What are the Types of WBL?
WBL takes several forms, some of which are highlighted below.
On-the-Job Training (OJTs)
This is a formal designation for a work experience developed through a jobs program such as WIOA or TANF. The American Job Center vets candidates and the employer can interview them before agreeing to hire them for a pre-determined amount of time, like maybe eight weeks. For an OJT, workers get paid while they learn on the job, and the businesses don’t need to invest a lot in locating and training people who don’t work out. If an individual does well in an OJT, it’s strongly implied the employer will hire the individual when it’s over.
Paid Work Experiences
This is typically a lower-level experience than an OJT. It’s a pre-determined length of time, say 6 weeks, and there is no expectation that the employer will hire the individual afterward. The goal is to get the individual hands-on experience in a work place setting, so they can practice getting to work on time, being reliable, communicating well, etc. These individuals often have very little, to no experience in a formal work setting.
This is a formal designation for a high-level, long-term (multi-year) work experience in the trades that results in getting a license and becoming a plumber, electrician, carpenter, pipefitter, etc. Many apprenticeship programs are run through trade unions and businesses. Some schooling/classroom work at the community college level is usually a prerequisite. Many apprentices make above average wages and often have full benefits. American Job Centers provide lots of information on how to help people pursue apprenticeships. For more direction, read this previously published blog.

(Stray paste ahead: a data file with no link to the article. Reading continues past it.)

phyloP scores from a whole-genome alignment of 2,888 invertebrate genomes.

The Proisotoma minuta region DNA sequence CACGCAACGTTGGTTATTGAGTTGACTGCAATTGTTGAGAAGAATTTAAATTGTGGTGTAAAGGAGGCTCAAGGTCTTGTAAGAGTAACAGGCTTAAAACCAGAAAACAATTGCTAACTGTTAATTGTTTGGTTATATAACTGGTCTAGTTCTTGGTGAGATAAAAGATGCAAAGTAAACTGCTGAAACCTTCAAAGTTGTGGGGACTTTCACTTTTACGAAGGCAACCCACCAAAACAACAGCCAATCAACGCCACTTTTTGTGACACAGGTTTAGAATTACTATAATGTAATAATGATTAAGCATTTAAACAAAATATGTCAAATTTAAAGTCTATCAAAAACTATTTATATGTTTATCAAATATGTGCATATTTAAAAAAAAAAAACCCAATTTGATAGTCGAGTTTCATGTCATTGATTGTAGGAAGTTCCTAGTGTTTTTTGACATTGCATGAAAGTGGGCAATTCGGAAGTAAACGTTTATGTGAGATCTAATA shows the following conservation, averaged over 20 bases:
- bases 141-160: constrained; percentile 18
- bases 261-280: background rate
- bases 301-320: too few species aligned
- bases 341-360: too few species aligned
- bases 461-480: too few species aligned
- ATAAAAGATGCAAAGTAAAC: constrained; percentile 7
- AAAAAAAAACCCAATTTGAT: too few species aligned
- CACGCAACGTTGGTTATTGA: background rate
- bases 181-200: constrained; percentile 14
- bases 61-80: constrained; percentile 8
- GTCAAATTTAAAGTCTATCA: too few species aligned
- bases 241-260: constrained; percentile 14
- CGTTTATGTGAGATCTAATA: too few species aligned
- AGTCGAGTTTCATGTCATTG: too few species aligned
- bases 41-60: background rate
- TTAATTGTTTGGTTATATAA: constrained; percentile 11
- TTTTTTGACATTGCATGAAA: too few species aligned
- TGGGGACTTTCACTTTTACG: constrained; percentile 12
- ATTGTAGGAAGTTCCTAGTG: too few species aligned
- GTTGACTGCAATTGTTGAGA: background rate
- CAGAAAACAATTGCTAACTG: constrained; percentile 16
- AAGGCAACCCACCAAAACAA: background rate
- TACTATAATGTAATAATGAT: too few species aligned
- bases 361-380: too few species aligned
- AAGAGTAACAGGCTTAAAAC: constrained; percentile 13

AJC’s most commonly arrange “pre-apprenticeships,” which is a training/WBL solution designed to get individuals into a formal, registered apprenticeship (at that point, they’re out of the AJC system). A pre-apprenticeship helps individuals with barriers to employment get up to speed with the skills they need to be successful in a formal apprenticeship. EDSI’s industry-specific boot camps have many elements of a pre-apprenticeship program. A high-level overview of a pre-apprenticeship framework is laid out here.
This option is typically for college students or individuals in WIOA/TANF Youth programs. Many EDSI-run programs offer paid work experience plus extra activities to shore up participants’ soft skills. Youth may be in-school or out-of-school, or studying for a GED. An internship is usually in a field that corresponds with what the student is studying in school.